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  • Symptoms and signs of heart failure.

  • Echocardiogram confirms LV dilation, thinning, and global dysfunction.

  • Severity of RV dysfunction critical in long-term prognosis.


Heart failure definitions have changed over the years and patients with a dilated cardiomyopathy are generally placed into the category of heart failure with reduced EF where the LVEF is defined as less than or equal to 40%. In about half of the patients in this category, there is LV enlargement and it is this group that defines dilated cardiomyopathy. This is a large group of heterogeneous myocardial disorders characterized by reduced myocardial contractility in the absence of abnormal loading conditions such as with hypertension or valvular disease. The prevalence averages 36 cases/100,000 in the United States and accounts for approximately 10,000 deaths annually. Blacks are afflicted three times as often as Whites. The prognosis is poor with 50% mortality at 5 years once symptoms emerge.

The causes are multiple and diverse. Up to 20–35% have a familial etiology. It is common for hereditary causes to first present with conduction system disease prior to a reduced LVEF. A 2020 report of 2538 patients with a dilated cardiomyopathy in whom genetics were available suggested a clear association with at least 12 differing genes. Recent attention has focused particularly on the lamin A/C genotype. While a large proportion of dilated cardiomyopathy causes are listed as idiopathic, it is likely that genetic variants may be responsible for many of these. Endocrine, inflammatory, and metabolic causes include obesity, diabetes, thyroid disease, celiac disease, systemic lupus erythematosus, acromegaly, and growth hormone deficiency. Toxic, drug-induced, and inflammatory causes are listed in the prior section. Nutritional diseases such as deficiency of thiamine, selenium, and carnitine have also been documented. Dilated cardiomyopathy may also be caused by prolonged tachycardia either from supraventricular arrhythmias, from very frequent PVCs (more than 15% of heart beats), or from frequent RV pacing. Dilated cardiomyopathy is also associated with HIV, Chagas disease, rheumatologic disorders, iron overload, sleep apnea, amyloidosis, sarcoidosis, chronic alcohol usage, end-stage kidney disease, or cobalt exposure (“Quebec beer-drinkers cardiomyopathy”). Peripartum cardiomyopathy and stress-induced disease (tako-tsubo) are discussed separately.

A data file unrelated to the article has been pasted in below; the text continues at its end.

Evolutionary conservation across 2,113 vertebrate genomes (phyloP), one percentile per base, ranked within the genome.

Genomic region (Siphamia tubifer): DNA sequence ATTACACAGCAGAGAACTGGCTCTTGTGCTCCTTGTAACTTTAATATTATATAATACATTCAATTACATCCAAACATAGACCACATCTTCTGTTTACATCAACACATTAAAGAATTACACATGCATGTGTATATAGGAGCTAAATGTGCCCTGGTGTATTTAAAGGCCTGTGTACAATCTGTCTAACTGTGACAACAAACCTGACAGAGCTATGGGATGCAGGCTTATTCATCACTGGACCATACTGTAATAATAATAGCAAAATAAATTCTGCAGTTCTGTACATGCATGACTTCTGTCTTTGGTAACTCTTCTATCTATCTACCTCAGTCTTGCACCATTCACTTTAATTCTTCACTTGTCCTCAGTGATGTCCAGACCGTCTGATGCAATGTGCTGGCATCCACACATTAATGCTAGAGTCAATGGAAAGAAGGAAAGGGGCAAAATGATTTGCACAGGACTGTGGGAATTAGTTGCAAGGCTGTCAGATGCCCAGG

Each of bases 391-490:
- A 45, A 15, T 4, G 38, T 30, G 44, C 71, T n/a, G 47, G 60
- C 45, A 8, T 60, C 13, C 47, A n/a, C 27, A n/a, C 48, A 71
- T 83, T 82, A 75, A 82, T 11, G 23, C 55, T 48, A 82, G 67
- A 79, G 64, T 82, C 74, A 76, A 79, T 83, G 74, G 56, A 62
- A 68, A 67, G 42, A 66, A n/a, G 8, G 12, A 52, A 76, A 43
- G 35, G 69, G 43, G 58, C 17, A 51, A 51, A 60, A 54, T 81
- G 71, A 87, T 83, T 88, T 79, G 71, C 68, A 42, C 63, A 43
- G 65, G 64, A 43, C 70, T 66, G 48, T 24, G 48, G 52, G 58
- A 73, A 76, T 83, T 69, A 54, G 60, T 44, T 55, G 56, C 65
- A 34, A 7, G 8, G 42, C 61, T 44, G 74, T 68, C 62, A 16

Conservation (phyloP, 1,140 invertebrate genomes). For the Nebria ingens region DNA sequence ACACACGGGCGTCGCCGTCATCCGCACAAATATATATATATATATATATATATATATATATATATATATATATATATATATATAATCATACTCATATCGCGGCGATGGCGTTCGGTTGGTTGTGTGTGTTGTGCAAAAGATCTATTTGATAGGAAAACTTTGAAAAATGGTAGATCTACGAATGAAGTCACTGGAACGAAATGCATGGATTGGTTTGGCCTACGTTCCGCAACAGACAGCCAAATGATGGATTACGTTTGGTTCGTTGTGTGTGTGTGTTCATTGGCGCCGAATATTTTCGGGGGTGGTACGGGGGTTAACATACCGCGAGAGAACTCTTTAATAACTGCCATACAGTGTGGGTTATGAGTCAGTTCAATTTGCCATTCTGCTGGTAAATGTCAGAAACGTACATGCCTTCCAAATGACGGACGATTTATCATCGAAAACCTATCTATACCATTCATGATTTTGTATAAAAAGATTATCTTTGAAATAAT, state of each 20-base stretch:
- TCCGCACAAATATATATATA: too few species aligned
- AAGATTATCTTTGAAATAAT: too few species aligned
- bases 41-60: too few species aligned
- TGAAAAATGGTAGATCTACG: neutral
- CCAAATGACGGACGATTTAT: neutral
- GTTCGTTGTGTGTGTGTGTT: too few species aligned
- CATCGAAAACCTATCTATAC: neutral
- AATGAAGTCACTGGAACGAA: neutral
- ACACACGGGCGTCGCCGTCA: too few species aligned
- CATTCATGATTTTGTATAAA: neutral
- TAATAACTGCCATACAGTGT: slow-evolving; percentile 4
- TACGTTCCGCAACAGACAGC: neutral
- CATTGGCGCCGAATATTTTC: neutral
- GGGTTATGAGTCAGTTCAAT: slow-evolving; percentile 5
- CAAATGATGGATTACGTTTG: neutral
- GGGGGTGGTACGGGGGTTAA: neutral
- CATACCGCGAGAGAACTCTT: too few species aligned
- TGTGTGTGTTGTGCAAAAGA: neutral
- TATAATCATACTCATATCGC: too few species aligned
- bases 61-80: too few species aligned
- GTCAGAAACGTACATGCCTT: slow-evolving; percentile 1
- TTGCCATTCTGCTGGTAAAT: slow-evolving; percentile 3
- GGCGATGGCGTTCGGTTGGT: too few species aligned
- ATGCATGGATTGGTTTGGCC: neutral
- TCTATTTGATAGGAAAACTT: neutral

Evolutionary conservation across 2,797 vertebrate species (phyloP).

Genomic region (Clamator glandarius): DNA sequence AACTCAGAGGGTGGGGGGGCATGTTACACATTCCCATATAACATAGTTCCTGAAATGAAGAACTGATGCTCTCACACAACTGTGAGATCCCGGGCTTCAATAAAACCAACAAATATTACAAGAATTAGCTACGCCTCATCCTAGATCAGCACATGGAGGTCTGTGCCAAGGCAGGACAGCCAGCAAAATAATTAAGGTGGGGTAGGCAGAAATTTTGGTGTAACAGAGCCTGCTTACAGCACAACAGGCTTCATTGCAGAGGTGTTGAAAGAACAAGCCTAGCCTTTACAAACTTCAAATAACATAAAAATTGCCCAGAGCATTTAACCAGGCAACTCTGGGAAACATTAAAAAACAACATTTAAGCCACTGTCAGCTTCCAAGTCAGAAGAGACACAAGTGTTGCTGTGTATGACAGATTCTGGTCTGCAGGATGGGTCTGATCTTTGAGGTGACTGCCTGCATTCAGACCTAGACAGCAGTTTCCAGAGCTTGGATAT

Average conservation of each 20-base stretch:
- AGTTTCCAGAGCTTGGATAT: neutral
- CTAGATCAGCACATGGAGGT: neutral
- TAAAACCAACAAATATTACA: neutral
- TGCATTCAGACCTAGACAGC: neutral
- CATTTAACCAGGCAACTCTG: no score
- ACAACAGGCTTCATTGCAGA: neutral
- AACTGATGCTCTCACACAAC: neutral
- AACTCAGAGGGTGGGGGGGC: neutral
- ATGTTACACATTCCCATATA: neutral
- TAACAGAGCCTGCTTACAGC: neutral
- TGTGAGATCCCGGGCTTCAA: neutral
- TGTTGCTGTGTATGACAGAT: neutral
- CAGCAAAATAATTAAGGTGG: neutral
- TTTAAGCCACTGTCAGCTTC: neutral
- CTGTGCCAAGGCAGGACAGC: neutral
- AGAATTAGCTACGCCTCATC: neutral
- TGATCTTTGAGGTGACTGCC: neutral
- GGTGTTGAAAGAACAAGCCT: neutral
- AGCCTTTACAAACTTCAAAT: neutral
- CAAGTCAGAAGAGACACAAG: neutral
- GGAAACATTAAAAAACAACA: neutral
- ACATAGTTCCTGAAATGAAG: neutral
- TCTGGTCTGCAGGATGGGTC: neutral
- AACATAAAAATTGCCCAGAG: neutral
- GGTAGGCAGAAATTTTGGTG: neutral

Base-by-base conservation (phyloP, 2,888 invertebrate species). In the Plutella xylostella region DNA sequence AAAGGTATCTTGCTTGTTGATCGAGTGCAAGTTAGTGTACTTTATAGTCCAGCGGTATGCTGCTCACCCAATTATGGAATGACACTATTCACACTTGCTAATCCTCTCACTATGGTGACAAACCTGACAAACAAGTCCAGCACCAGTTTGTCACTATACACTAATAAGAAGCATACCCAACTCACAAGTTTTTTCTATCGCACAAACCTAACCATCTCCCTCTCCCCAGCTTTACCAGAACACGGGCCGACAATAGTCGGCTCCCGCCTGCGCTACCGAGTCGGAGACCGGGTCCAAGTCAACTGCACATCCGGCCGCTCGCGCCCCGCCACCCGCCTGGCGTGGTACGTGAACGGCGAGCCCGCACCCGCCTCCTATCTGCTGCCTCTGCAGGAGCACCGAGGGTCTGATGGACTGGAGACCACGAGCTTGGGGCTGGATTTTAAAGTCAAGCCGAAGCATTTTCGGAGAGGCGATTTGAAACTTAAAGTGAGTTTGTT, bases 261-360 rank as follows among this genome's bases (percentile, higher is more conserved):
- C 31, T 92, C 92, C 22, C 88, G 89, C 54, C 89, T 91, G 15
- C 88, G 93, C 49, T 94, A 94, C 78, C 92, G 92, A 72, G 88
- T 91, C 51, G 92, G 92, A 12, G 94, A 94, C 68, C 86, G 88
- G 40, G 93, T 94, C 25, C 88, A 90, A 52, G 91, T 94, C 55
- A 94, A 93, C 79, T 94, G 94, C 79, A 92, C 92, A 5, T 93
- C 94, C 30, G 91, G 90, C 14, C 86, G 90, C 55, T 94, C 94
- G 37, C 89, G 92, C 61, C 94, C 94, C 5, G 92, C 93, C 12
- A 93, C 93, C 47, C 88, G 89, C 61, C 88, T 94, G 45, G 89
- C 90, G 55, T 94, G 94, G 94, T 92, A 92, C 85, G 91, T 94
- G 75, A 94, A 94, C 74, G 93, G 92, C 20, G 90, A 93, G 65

A. Symptoms and Signs

In most patients, symptoms of heart failure develop gradually. It is important to seek out a history of familial dilated cardiomyopathy and to identify behaviors that might predispose patients to the disease. The physical examination reveals rales, an elevated JVP, cardiomegaly, S3 gallop rhythm, often the murmurs of functional mitral or tricuspid regurgitation, peripheral edema, or ascites. In severe heart failure, Cheyne-Stokes breathing, pulsus alternans, pallor, and cyanosis may be present.

B. ECG and Chest Radiography

The major findings are listed in Table 10–15. Sinus tachycardia is common. Other common abnormalities include left bundle branch block and ventricular or atrial arrhythmias. ...

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